Editorial: Hey Apple, why does it take an hour to put an album on my iPod?

This one's been a long time comin', but the iTunes forced backup / syncing issue is no less real today than it was a decade ago when iTunes began to play a larger-than-life role in the operation of Apple's iDevices. As it stands, it's effectively impossible to use an iPhone, iPad or iPod without also using iTunes, and while Apple's done an exemplary job ensuring that it works with most major platforms (yes, Windows included), there's one nagging question that just won't go away: why?

Why what, you ask? Why iTunes, I say. Why does Apple force users into an experience that almost inevitably ends in sadness, if not outright disaster? It's a question that has baffled me for what feels like eons, and it's a gaffe that played a huge role in pushing me away from my iPhone 3G and onto a Nexus One in the summer of 2010. I should probably circle back and explain that I understand why Apple has interwoven iTunes with its iDevice line. iTunes isn't a piece of software; it's an ecosystem. The whole point of selling an iPod touch isn't to sell an (admittedly titillating) piece of hardware, it's to loop an end-user into a system that continually dings their credit card. And by making them work so well together, the company has created a decidedly beautiful scheme that keeps customers coming back for more -- I'm guessing the repeat business from iTunes users is downright staggering.

But here's the thing: what if I don't want to go all-in with that ecosystem? What if I enjoy casually using an app here or there on the iPhone, and what if I just want to throw Lupe Fiasco's latest record on my device five minutes prior to heading out on a ten-day road trip? What if I want to make quick and subtle changes to my iPod, iPad or iPhone, without iTunes selfishly consuming what's left of my day? That, friends, is apparently an impossible task, especially if you've got a handful of devices or -- gasp! -- more than one computer that your device talks to.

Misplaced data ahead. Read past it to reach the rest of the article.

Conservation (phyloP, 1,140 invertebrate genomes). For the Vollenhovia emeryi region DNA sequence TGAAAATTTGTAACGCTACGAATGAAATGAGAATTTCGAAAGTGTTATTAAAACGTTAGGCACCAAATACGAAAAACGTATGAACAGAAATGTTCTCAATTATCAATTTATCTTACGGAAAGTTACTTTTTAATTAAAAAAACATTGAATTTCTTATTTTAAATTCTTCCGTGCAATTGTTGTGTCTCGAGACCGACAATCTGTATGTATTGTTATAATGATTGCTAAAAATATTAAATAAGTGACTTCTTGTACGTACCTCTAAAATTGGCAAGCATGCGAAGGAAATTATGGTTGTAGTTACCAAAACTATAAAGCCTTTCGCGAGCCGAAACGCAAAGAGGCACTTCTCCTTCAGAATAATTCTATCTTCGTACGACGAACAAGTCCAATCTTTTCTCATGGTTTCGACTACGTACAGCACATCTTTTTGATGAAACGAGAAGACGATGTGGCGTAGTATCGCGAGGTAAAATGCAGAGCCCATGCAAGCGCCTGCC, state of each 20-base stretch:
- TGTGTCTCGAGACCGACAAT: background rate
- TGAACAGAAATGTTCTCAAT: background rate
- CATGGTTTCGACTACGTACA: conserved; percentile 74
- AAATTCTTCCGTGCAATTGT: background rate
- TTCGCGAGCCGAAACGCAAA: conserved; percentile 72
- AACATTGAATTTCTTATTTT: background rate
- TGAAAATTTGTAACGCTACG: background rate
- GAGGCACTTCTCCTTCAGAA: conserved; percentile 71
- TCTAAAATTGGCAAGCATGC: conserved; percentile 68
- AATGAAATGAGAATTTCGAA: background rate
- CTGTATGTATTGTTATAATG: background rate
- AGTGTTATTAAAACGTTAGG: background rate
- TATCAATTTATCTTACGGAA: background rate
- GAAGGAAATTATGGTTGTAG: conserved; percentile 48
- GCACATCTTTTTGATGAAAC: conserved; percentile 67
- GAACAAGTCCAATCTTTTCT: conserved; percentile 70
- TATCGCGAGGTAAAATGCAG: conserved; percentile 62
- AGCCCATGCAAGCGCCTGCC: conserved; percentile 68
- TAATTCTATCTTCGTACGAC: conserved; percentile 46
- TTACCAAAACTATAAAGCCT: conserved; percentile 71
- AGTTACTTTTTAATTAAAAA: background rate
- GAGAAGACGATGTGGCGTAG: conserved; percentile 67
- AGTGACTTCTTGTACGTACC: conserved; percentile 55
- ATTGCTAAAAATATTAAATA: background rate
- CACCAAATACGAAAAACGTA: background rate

Here's an example: I download a new record from Amazon's MP3 store. That was fun and easy. Now, what I'd love to do is plug my iPod touch in and have it show up on my desktop as an external storage device -- you know, kind of like what happened back when iPods still used FireWire connectors. If that were to occur, I could drag those files over to a "Music" folder, and in the time it'd take me to yell "Hallelujah," I'd be ejecting the device and heading on my merry way.

Is that really too much ask, Apple? I'm guessing it's not, given that said scenario is exactly what plays out each time I port over an album to my Nexus One. That also means that it's on me to adequately backup the album I downloaded in case my device goes missing or otherwise self-destructs, but trust me -- me and my scheduled NAS backups can handle that just fine. Instead, a simple ten song transfer ends up taking between ten minutes and ten hours, depending on how long it has been since you last synced your device with iTunes. Apple's presumed reasoning here is that by forcing strongly urging users to backup their entire device with each change, they'll always be able to restore back to a familiar point in case of emergency. That's a fine concept, and I'm thrilled the engineers in Cupertino are looking out for the clumsy among us, but pardon me while I borrow yet another concept from Google: opt out. And by that, I mean avoid iTunes altogether and let us drag music over as if it's an external storage device.

While we're on the topic, let's briefly discuss apps. Quite frankly, I count us all fortunate that Apple lets us download apps directly to our iDevices, but once you start a sync, you best carve out enough time to allow your device and computer to level with one another. And if your app arrangement on your computer is any different than what's on your phone or PMP, get ready for yet another round of rearranging. Oh, and see that "Don't Sync Apps" button over there? Careful -- clicking it lets iTunes wipe all of your apps rather than simply opting out of a sync and leaving them the way they currently are on your device. Brilliant. Bloody brilliant.

I'll stop short of tackling the issue of using multiple iDevices on a single computer -- which frankly deserves a segment of its own -- and instead, will present a fairly simple solution that should unquestionably be included in the next point release of iTunes. Apple, stop making it impossible to manage multiple iDevices across multiple machines. Stop forcing people to backup their devices every single time. Let us manage our devices as if they're simple USB HDDs. A gentle nag (as you've already mastered with Time Machine) is enough. Or better yet, include MobileMe with every iDevice purchase and store everything in the cloud. Dreaming big, I know.

Update: Tweaked a few statements here to make the point a bit more crystal clear; I'm fully aware that you can hit the "X" and bypass a sync. That's not the point. The point is that iDevices should be more easily manageable outside of iTunes, and in doing so, would make life infinitely easier for those with multiple devices and / or multiple computers.